Our home is always open to Arvind’s friends. Kids from his kindergarten come visiting and lately, older kids from the neighbourhood – real school kids – as Arvind would inform you – have started to drop by.

They drop by and they stay. Then they stay some more and pretty soon they have eaten all the mac and cheese our kitchen cupboards were selfishly hoarding. Because our kitchen cupboards are real bitches about sharing their mac and cheese and they must learn their lesson.

They have the usual gigs – videogames, Wii, music and lego. Playing pirates was in for a while till they got kicked out for having used my panty hose to pirate with. Harmless cross-dressing – I would understand. Pirates? Gah! A couple of days ago, we found them in Arvind’s bedroom poring over a tampon. My tampon. Yes, you heard me. We then proceeded to have an entirely generic tampon-discovery conversation.

Kids: Where does it go?

Me: In umm.. lady places.

Kids: Where’s that?

Me: Somwhere off the coast of Argentina. Where’s that map? Aaah.. there! Look, there’s Africa! Lots of lions there.

(Blessed reprieve in the form of short-term-whippersnapper-memory.)

Now brace yourselves for the really strange part. Yes, the strange part without the tampon. The Viking and I love it. Having our home upended by totally random, energetic children. Making dinner for four and suddenly having six or seven of us at the table. Charming dinner-time limericks that are almost always about farts and excrement in their many-splendoured variations. Occasionally, in a startling departure from protocol, we are treated to limericks about spew. Its a blessing, truly a blessing. The spoonful of sugar helping the medicine go down and all that.

In the midst of all this gross! and eewww!  our home feels just that little bit more like a home with kids.

Both of us have grown up in families with an open home policy. Not to mention a ” have-food-will-feed” policy. Neither of us can remember a time in our youth when we didn’t have friends – or friends of friends – hanging around our homes. Hanging around watching TV or waiting for the next meal. During our college years, it wasn’t even unusual that they dropped by to do laundry. Some of them hung around so much that our families just sort of adopted them after a while. It was simpler that way.

Our mothers, we reminisce, were particularly popular. Probably because both mothers like having people around and have this wonderful, inherent sense of generosity. It also helped that they weren’t afflicted by the most common Mommy sickness – uptight-itis. I can never recall anyone being sent away without being fed, even though I have seen my mother turn a whiter shade of pale seeing how much biriyani my brother’s friends could knock back. However cramped our living quarters were, (incredibly cramped for some years) family members and friends were always welcome to come and stay, whether it was for a few days or weeks. Mattresses, pillows and crisp, clean sheets appeared as if by magic to accomodate them.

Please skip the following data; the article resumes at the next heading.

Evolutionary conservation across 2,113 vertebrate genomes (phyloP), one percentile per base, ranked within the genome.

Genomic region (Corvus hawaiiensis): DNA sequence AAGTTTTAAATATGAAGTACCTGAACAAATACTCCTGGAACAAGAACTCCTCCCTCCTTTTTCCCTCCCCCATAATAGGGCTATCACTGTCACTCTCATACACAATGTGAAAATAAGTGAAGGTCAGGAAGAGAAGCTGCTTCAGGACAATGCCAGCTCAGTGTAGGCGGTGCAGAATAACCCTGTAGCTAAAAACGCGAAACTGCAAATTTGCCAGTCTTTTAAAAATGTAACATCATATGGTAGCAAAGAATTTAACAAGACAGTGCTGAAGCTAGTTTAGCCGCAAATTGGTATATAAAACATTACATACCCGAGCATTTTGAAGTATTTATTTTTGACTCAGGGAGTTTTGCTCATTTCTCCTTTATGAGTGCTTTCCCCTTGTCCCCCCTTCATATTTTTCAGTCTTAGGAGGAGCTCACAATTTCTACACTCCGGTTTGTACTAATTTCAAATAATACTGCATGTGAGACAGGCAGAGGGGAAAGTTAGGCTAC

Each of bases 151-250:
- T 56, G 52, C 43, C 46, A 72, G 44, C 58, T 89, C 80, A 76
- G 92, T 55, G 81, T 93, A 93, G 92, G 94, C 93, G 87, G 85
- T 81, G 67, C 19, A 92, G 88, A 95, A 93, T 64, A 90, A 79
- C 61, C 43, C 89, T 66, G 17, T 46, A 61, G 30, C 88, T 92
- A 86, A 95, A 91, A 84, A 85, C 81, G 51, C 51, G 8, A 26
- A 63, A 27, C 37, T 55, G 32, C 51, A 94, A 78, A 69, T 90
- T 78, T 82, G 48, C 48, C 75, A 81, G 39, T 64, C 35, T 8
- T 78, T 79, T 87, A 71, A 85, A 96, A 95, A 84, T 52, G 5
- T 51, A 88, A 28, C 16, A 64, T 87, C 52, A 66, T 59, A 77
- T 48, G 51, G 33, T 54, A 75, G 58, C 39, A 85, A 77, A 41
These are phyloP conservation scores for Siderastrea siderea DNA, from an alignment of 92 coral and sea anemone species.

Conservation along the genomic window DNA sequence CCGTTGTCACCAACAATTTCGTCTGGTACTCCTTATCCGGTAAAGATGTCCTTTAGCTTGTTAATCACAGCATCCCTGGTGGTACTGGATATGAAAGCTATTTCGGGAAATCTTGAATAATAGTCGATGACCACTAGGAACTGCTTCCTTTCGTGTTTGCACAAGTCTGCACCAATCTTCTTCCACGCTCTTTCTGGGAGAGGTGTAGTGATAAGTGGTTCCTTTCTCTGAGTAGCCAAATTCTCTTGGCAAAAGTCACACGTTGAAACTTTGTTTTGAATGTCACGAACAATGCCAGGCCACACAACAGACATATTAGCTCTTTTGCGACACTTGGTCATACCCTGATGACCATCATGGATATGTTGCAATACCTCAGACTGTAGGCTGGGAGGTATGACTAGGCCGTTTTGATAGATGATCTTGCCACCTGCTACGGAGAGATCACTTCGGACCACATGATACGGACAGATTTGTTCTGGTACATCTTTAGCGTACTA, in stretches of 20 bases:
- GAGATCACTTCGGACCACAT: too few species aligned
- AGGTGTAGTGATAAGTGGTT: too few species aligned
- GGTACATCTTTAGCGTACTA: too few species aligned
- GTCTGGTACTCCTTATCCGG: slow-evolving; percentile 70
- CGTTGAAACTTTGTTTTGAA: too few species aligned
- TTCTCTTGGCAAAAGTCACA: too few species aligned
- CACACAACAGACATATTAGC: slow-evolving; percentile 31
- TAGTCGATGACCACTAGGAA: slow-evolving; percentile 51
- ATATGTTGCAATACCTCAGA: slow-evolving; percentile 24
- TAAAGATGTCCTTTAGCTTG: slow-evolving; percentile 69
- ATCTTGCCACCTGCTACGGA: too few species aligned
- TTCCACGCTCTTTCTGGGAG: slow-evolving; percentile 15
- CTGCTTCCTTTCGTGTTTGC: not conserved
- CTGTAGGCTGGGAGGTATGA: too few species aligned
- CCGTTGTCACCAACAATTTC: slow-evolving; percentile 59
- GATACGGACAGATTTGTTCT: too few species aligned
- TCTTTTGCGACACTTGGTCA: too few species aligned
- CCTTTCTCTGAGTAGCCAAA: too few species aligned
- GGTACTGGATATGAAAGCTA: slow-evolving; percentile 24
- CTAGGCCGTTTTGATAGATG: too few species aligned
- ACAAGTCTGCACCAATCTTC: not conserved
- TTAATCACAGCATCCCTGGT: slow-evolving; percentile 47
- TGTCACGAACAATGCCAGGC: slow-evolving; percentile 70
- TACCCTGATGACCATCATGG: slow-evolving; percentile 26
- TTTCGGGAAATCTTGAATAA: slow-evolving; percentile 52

It’s crystal clear to us that this is how it has to be. Gregariousness is in this family’s blood. As early as a wednesday, we start planning who will come for dinner/playdates/coffee and chat during the weekend. Friends drop by unannounced, step over our mess politely and feel comfortable that we don’t fly into a panic picking up after us or apologizing for unwashed windows. (People actually do that. You’d think they had puked in your shoes or were guilty of a similiar injustice.)

Parenting brings us full circle. Now we are the ones looking on indulgently and loving the noise, the brouhaha, the masti. Handing out plates of pasta, refusing more Coke, raising our voices simply to be heard above the din of the TV and wishing for our sons the same kind of wonderful memories of a friend-infested home.

I love it when nature meets nurture.

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We Are Still Married

.. just about.

I take no credit. I don’t even comprehend the kind of staying power required to weather exchanges like the following. Guantanamo waterboarding has nothing on me.

Me: Do we want more children? I mean do you?

Viking: No.

Me: Really? You’re a hundred percent sure? There is no teeny part of you that wants another baby?

Viking: (mild eye-rolling before settling for a steady gaze) Not at all.

Me: Why? How come you’re so sure?

Viking: Because its demanding. Because I like time for myself. Time for us. Leisure. Sleep. And because we have two lovely children.

Me: But are you sure its not me? Thats its the thought of having more kids with me that has put you off wanting more kids? Maybe if you were married to a less umm..complicated person, you would want more kids?

The Viking shoots me the kind of look that is somewhere between indulgence and irritation – and that you would normally reserve for a person with an IQ of 35.

Viking: No, I do not want more children. Not with anyone else. Not with you. Not even if you were to be normal suddenly.

Me: You said, “If”. There’s hope!

Viking: You being normal? We’re in no danger zone. (ducks to protect self from flying ceramic)

Me: (wistful) I’m not quite sure. I know I should be but I’m not.

Viking: You’re not? Gee, now there’s a shocker.